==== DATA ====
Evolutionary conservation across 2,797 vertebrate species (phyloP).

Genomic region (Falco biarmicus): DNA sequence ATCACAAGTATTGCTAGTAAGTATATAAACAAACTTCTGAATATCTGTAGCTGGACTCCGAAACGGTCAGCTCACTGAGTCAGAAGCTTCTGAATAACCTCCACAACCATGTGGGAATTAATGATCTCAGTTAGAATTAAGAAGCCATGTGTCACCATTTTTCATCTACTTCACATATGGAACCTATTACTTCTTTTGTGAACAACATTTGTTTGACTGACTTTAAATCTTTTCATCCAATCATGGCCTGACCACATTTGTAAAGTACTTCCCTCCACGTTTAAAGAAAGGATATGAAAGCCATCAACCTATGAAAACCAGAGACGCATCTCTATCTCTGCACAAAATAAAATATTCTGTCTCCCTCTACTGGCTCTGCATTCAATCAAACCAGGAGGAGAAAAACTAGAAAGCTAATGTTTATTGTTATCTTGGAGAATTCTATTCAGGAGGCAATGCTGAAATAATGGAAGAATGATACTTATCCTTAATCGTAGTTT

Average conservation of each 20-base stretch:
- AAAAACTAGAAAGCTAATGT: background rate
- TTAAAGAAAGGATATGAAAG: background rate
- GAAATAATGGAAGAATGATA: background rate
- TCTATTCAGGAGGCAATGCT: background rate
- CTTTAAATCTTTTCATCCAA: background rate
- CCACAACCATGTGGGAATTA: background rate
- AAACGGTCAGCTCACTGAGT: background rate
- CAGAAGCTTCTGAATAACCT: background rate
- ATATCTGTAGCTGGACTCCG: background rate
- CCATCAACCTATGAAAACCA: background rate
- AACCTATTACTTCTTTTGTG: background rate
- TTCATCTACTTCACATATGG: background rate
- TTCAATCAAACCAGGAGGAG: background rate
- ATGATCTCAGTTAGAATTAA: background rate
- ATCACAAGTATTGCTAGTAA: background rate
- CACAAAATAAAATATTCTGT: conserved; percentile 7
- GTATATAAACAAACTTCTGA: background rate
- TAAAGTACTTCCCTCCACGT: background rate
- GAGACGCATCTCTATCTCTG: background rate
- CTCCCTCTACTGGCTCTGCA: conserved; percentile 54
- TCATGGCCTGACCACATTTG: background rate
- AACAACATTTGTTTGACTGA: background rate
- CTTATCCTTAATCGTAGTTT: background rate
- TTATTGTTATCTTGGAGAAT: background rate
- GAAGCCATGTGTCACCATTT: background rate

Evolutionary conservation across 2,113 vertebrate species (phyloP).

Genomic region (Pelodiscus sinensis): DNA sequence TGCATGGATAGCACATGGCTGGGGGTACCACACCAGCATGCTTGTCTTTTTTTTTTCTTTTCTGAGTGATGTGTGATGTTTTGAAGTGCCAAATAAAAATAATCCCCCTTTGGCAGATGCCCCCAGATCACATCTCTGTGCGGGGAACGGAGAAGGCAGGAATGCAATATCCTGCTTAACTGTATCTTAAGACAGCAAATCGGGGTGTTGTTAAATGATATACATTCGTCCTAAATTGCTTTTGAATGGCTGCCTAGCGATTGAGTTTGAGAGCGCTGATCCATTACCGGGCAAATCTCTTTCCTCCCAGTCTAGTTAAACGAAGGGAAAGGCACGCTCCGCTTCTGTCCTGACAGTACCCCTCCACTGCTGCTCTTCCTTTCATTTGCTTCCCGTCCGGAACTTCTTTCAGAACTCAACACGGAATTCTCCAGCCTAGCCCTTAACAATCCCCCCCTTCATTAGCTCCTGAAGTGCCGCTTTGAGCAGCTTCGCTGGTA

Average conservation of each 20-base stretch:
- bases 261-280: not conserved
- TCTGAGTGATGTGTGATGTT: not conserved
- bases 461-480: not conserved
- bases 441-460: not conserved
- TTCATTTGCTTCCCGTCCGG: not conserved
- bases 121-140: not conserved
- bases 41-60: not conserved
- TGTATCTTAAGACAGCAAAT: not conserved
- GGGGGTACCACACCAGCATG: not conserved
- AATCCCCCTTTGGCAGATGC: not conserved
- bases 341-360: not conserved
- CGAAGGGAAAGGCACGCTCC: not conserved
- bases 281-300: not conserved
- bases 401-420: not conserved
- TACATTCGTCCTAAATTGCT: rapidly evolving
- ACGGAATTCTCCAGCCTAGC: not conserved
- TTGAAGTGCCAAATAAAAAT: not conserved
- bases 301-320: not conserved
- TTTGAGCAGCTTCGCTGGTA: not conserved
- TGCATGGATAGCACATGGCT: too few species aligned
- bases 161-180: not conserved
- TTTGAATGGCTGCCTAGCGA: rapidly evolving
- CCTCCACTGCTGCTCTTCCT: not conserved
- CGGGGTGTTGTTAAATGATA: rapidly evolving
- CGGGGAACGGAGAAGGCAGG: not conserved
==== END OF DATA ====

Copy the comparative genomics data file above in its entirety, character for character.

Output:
Evolutionary conservation across 2,797 vertebrate species (phyloP).

Genomic region (Falco biarmicus): DNA sequence ATCACAAGTATTGCTAGTAAGTATATAAACAAACTTCTGAATATCTGTAGCTGGACTCCGAAACGGTCAGCTCACTGAGTCAGAAGCTTCTGAATAACCTCCACAACCATGTGGGAATTAATGATCTCAGTTAGAATTAAGAAGCCATGTGTCACCATTTTTCATCTACTTCACATATGGAACCTATTACTTCTTTTGTGAACAACATTTGTTTGACTGACTTTAAATCTTTTCATCCAATCATGGCCTGACCACATTTGTAAAGTACTTCCCTCCACGTTTAAAGAAAGGATATGAAAGCCATCAACCTATGAAAACCAGAGACGCATCTCTATCTCTGCACAAAATAAAATATTCTGTCTCCCTCTACTGGCTCTGCATTCAATCAAACCAGGAGGAGAAAAACTAGAAAGCTAATGTTTATTGTTATCTTGGAGAATTCTATTCAGGAGGCAATGCTGAAATAATGGAAGAATGATACTTATCCTTAATCGTAGTTT

Average conservation of each 20-base stretch:
- AAAAACTAGAAAGCTAATGT: background rate
- TTAAAGAAAGGATATGAAAG: background rate
- GAAATAATGGAAGAATGATA: background rate
- TCTATTCAGGAGGCAATGCT: background rate
- CTTTAAATCTTTTCATCCAA: background rate
- CCACAACCATGTGGGAATTA: background rate
- AAACGGTCAGCTCACTGAGT: background rate
- CAGAAGCTTCTGAATAACCT: background rate
- ATATCTGTAGCTGGACTCCG: background rate
- CCATCAACCTATGAAAACCA: background rate
- AACCTATTACTTCTTTTGTG: background rate
- TTCATCTACTTCACATATGG: background rate
- TTCAATCAAACCAGGAGGAG: background rate
- ATGATCTCAGTTAGAATTAA: background rate
- ATCACAAGTATTGCTAGTAA: background rate
- CACAAAATAAAATATTCTGT: conserved; percentile 7
- GTATATAAACAAACTTCTGA: background rate
- TAAAGTACTTCCCTCCACGT: background rate
- GAGACGCATCTCTATCTCTG: background rate
- CTCCCTCTACTGGCTCTGCA: conserved; percentile 54
- TCATGGCCTGACCACATTTG: background rate
- AACAACATTTGTTTGACTGA: background rate
- CTTATCCTTAATCGTAGTTT: background rate
- TTATTGTTATCTTGGAGAAT: background rate
- GAAGCCATGTGTCACCATTT: background rate

Evolutionary conservation across 2,113 vertebrate species (phyloP).

Genomic region (Pelodiscus sinensis): DNA sequence TGCATGGATAGCACATGGCTGGGGGTACCACACCAGCATGCTTGTCTTTTTTTTTTCTTTTCTGAGTGATGTGTGATGTTTTGAAGTGCCAAATAAAAATAATCCCCCTTTGGCAGATGCCCCCAGATCACATCTCTGTGCGGGGAACGGAGAAGGCAGGAATGCAATATCCTGCTTAACTGTATCTTAAGACAGCAAATCGGGGTGTTGTTAAATGATATACATTCGTCCTAAATTGCTTTTGAATGGCTGCCTAGCGATTGAGTTTGAGAGCGCTGATCCATTACCGGGCAAATCTCTTTCCTCCCAGTCTAGTTAAACGAAGGGAAAGGCACGCTCCGCTTCTGTCCTGACAGTACCCCTCCACTGCTGCTCTTCCTTTCATTTGCTTCCCGTCCGGAACTTCTTTCAGAACTCAACACGGAATTCTCCAGCCTAGCCCTTAACAATCCCCCCCTTCATTAGCTCCTGAAGTGCCGCTTTGAGCAGCTTCGCTGGTA

Average conservation of each 20-base stretch:
- bases 261-280: not conserved
- TCTGAGTGATGTGTGATGTT: not conserved
- bases 461-480: not conserved
- bases 441-460: not conserved
- TTCATTTGCTTCCCGTCCGG: not conserved
- bases 121-140: not conserved
- bases 41-60: not conserved
- TGTATCTTAAGACAGCAAAT: not conserved
- GGGGGTACCACACCAGCATG: not conserved
- AATCCCCCTTTGGCAGATGC: not conserved
- bases 341-360: not conserved
- CGAAGGGAAAGGCACGCTCC: not conserved
- bases 281-300: not conserved
- bases 401-420: not conserved
- TACATTCGTCCTAAATTGCT: rapidly evolving
- ACGGAATTCTCCAGCCTAGC: not conserved
- TTGAAGTGCCAAATAAAAAT: not conserved
- bases 301-320: not conserved
- TTTGAGCAGCTTCGCTGGTA: not conserved
- TGCATGGATAGCACATGGCT: too few species aligned
- bases 161-180: not conserved
- TTTGAATGGCTGCCTAGCGA: rapidly evolving
- CCTCCACTGCTGCTCTTCCT: not conserved
- CGGGGTGTTGTTAAATGATA: rapidly evolving
- CGGGGAACGGAGAAGGCAGG: not conserved